As early as the late 1840s the guitar provided accompaniment for singing groups such as the Barker Family, the Gibson Family, and the most popular of the many vocal groups of the era, the Hutchinson Family. These groups represented “something original and beautiful in the way of American musical execution,” according to Walt Whitman. By the 1850s, guitarists were featured with many leading blackface minstrel troupes. The minstrel show was the most popular form of entertainment in nineteenth century America and the first commercial genre to attempt the fusion of African and European musical elements that has characterized American music to the present day. Urban African-American musicians took up the instrument in the decades following the Civil War, incorporating it in “jig bands” that were the predecessors of ragtime and jazz ensembles.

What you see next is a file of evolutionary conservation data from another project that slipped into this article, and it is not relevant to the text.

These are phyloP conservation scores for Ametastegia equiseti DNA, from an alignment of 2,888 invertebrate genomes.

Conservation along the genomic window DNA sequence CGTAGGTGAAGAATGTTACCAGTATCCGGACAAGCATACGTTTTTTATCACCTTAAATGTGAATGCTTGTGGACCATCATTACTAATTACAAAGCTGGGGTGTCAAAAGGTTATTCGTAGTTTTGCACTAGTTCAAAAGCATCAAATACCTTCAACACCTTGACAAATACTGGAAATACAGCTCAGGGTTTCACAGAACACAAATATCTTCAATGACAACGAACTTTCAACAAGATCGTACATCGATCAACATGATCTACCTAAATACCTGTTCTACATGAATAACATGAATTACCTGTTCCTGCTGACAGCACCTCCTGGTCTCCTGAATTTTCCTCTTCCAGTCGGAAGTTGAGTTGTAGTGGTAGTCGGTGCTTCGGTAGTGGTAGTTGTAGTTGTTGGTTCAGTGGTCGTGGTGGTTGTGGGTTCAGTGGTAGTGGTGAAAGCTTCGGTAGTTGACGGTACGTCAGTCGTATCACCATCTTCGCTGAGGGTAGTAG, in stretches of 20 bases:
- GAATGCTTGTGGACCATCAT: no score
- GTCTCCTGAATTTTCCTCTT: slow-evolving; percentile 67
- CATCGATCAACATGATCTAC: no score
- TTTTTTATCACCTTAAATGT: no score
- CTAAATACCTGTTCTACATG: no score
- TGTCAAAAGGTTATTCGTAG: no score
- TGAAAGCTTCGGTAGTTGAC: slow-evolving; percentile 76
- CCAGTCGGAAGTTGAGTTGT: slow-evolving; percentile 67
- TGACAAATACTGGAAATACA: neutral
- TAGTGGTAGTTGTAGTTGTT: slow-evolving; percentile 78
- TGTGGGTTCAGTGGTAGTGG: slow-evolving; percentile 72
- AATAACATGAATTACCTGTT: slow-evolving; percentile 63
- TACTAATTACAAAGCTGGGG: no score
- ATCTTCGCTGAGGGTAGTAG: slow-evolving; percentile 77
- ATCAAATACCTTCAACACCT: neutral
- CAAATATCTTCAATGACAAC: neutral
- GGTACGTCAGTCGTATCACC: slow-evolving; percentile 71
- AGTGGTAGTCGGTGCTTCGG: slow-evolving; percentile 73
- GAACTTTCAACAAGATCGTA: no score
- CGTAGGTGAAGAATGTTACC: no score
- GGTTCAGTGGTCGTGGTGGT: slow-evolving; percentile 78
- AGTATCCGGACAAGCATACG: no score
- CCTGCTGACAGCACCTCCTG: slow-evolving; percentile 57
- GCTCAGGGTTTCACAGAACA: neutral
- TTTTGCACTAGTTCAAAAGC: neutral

While some guitarists diligently studied the instrument with teachers trained in the European tradition, many others were content to learn just enough chords to accompany the simple popular songs of the day. Typically these musicians “caught” tunes – that is to say, they sang and played “by ear,” and often improvised a strummed or arpeggiated chordal accompaniment. Trained musicians were contemptuous of these unschooled guitarists, but nineteenth century guitarists’ grounding in chords played a vital role in the evolution of modern American styles of music. Chord-strumming guitarists were the foundation of what evolved into the rhythm section of the earliest jazz bands. The guitarist’s backdrop of block chords provided a solid platform for improvisation by the “front line” of horns. The rhythm section concept was later adopted by country and rhythm & blues bands, and has remained the core of American popular music ensembles to the present day.